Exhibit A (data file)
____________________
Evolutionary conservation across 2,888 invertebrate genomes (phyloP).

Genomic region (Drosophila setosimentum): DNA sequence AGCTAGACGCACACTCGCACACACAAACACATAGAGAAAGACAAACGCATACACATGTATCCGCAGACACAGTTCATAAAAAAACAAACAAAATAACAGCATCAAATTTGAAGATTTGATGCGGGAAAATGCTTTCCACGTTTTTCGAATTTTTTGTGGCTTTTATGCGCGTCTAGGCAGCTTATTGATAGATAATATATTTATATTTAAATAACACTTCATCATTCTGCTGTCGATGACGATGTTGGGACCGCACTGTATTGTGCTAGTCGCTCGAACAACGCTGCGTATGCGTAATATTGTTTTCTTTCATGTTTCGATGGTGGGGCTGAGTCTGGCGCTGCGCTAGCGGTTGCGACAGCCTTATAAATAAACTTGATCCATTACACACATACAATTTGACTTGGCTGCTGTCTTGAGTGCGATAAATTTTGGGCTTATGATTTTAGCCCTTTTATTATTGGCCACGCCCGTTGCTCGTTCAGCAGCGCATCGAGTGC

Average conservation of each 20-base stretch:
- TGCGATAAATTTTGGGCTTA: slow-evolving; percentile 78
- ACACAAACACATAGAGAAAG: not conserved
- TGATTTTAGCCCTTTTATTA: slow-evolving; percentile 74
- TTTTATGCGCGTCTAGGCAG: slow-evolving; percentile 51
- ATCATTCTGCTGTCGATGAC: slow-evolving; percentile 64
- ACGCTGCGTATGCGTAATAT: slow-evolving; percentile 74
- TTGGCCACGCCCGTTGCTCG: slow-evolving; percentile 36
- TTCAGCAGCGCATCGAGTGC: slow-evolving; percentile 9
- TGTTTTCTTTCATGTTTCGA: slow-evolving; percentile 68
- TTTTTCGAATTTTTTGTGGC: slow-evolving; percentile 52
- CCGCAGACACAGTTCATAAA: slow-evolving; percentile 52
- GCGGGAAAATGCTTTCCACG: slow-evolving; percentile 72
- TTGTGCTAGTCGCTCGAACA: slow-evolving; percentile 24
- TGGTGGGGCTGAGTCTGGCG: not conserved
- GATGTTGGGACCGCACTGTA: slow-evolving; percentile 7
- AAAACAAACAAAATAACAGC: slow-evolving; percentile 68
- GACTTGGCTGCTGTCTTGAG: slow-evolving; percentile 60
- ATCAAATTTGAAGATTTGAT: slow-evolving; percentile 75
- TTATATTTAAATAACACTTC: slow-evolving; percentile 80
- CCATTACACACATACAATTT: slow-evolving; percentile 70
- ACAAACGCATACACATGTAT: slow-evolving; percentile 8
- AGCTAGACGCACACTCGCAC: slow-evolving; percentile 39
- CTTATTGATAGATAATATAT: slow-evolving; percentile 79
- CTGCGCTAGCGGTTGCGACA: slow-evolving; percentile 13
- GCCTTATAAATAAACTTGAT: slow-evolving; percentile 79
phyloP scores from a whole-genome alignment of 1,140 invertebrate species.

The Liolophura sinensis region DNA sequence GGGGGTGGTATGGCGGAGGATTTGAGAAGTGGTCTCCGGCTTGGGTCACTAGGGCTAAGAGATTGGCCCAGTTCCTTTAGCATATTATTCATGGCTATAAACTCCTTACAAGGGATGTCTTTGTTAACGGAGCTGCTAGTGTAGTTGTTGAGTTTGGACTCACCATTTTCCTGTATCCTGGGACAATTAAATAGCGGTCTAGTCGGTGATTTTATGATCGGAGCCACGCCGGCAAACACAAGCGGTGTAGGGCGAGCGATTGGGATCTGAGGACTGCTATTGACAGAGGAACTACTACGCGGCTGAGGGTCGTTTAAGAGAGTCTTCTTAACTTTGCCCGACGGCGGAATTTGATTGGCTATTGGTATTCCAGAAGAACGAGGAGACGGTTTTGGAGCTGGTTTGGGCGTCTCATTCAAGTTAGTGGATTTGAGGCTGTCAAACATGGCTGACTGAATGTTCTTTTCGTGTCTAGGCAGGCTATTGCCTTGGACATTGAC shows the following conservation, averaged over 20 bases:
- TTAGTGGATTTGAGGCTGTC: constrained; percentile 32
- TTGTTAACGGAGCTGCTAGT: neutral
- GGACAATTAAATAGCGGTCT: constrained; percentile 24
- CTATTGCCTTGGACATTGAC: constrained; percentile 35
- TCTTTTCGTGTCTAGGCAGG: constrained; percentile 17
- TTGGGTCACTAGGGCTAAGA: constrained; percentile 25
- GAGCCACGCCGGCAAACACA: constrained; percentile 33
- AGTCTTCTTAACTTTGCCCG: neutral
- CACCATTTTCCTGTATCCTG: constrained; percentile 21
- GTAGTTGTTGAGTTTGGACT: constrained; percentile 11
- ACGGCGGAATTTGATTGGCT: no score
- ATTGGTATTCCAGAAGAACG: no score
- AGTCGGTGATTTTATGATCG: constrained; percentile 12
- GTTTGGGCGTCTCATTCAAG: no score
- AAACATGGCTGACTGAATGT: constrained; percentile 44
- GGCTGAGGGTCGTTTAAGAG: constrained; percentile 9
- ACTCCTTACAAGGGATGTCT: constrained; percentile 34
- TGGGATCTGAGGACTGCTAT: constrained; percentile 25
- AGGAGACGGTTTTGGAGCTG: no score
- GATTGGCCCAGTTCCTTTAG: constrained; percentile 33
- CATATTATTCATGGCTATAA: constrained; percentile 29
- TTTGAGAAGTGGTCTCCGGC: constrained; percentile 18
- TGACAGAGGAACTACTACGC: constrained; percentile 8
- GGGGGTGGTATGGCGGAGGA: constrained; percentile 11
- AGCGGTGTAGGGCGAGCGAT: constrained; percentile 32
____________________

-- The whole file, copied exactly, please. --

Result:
Evolutionary conservation across 2,888 invertebrate genomes (phyloP).

Genomic region (Drosophila setosimentum): DNA sequence AGCTAGACGCACACTCGCACACACAAACACATAGAGAAAGACAAACGCATACACATGTATCCGCAGACACAGTTCATAAAAAAACAAACAAAATAACAGCATCAAATTTGAAGATTTGATGCGGGAAAATGCTTTCCACGTTTTTCGAATTTTTTGTGGCTTTTATGCGCGTCTAGGCAGCTTATTGATAGATAATATATTTATATTTAAATAACACTTCATCATTCTGCTGTCGATGACGATGTTGGGACCGCACTGTATTGTGCTAGTCGCTCGAACAACGCTGCGTATGCGTAATATTGTTTTCTTTCATGTTTCGATGGTGGGGCTGAGTCTGGCGCTGCGCTAGCGGTTGCGACAGCCTTATAAATAAACTTGATCCATTACACACATACAATTTGACTTGGCTGCTGTCTTGAGTGCGATAAATTTTGGGCTTATGATTTTAGCCCTTTTATTATTGGCCACGCCCGTTGCTCGTTCAGCAGCGCATCGAGTGC

Average conservation of each 20-base stretch:
- TGCGATAAATTTTGGGCTTA: slow-evolving; percentile 78
- ACACAAACACATAGAGAAAG: not conserved
- TGATTTTAGCCCTTTTATTA: slow-evolving; percentile 74
- TTTTATGCGCGTCTAGGCAG: slow-evolving; percentile 51
- ATCATTCTGCTGTCGATGAC: slow-evolving; percentile 64
- ACGCTGCGTATGCGTAATAT: slow-evolving; percentile 74
- TTGGCCACGCCCGTTGCTCG: slow-evolving; percentile 36
- TTCAGCAGCGCATCGAGTGC: slow-evolving; percentile 9
- TGTTTTCTTTCATGTTTCGA: slow-evolving; percentile 68
- TTTTTCGAATTTTTTGTGGC: slow-evolving; percentile 52
- CCGCAGACACAGTTCATAAA: slow-evolving; percentile 52
- GCGGGAAAATGCTTTCCACG: slow-evolving; percentile 72
- TTGTGCTAGTCGCTCGAACA: slow-evolving; percentile 24
- TGGTGGGGCTGAGTCTGGCG: not conserved
- GATGTTGGGACCGCACTGTA: slow-evolving; percentile 7
- AAAACAAACAAAATAACAGC: slow-evolving; percentile 68
- GACTTGGCTGCTGTCTTGAG: slow-evolving; percentile 60
- ATCAAATTTGAAGATTTGAT: slow-evolving; percentile 75
- TTATATTTAAATAACACTTC: slow-evolving; percentile 80
- CCATTACACACATACAATTT: slow-evolving; percentile 70
- ACAAACGCATACACATGTAT: slow-evolving; percentile 8
- AGCTAGACGCACACTCGCAC: slow-evolving; percentile 39
- CTTATTGATAGATAATATAT: slow-evolving; percentile 79
- CTGCGCTAGCGGTTGCGACA: slow-evolving; percentile 13
- GCCTTATAAATAAACTTGAT: slow-evolving; percentile 79
phyloP scores from a whole-genome alignment of 1,140 invertebrate species.

The Liolophura sinensis region DNA sequence GGGGGTGGTATGGCGGAGGATTTGAGAAGTGGTCTCCGGCTTGGGTCACTAGGGCTAAGAGATTGGCCCAGTTCCTTTAGCATATTATTCATGGCTATAAACTCCTTACAAGGGATGTCTTTGTTAACGGAGCTGCTAGTGTAGTTGTTGAGTTTGGACTCACCATTTTCCTGTATCCTGGGACAATTAAATAGCGGTCTAGTCGGTGATTTTATGATCGGAGCCACGCCGGCAAACACAAGCGGTGTAGGGCGAGCGATTGGGATCTGAGGACTGCTATTGACAGAGGAACTACTACGCGGCTGAGGGTCGTTTAAGAGAGTCTTCTTAACTTTGCCCGACGGCGGAATTTGATTGGCTATTGGTATTCCAGAAGAACGAGGAGACGGTTTTGGAGCTGGTTTGGGCGTCTCATTCAAGTTAGTGGATTTGAGGCTGTCAAACATGGCTGACTGAATGTTCTTTTCGTGTCTAGGCAGGCTATTGCCTTGGACATTGAC shows the following conservation, averaged over 20 bases:
- TTAGTGGATTTGAGGCTGTC: constrained; percentile 32
- TTGTTAACGGAGCTGCTAGT: neutral
- GGACAATTAAATAGCGGTCT: constrained; percentile 24
- CTATTGCCTTGGACATTGAC: constrained; percentile 35
- TCTTTTCGTGTCTAGGCAGG: constrained; percentile 17
- TTGGGTCACTAGGGCTAAGA: constrained; percentile 25
- GAGCCACGCCGGCAAACACA: constrained; percentile 33
- AGTCTTCTTAACTTTGCCCG: neutral
- CACCATTTTCCTGTATCCTG: constrained; percentile 21
- GTAGTTGTTGAGTTTGGACT: constrained; percentile 11
- ACGGCGGAATTTGATTGGCT: no score
- ATTGGTATTCCAGAAGAACG: no score
- AGTCGGTGATTTTATGATCG: constrained; percentile 12
- GTTTGGGCGTCTCATTCAAG: no score
- AAACATGGCTGACTGAATGT: constrained; percentile 44
- GGCTGAGGGTCGTTTAAGAG: constrained; percentile 9
- ACTCCTTACAAGGGATGTCT: constrained; percentile 34
- TGGGATCTGAGGACTGCTAT: constrained; percentile 25
- AGGAGACGGTTTTGGAGCTG: no score
- GATTGGCCCAGTTCCTTTAG: constrained; percentile 33
- CATATTATTCATGGCTATAA: constrained; percentile 29
- TTTGAGAAGTGGTCTCCGGC: constrained; percentile 18
- TGACAGAGGAACTACTACGC: constrained; percentile 8
- GGGGGTGGTATGGCGGAGGA: constrained; percentile 11
- AGCGGTGTAGGGCGAGCGAT: constrained; percentile 32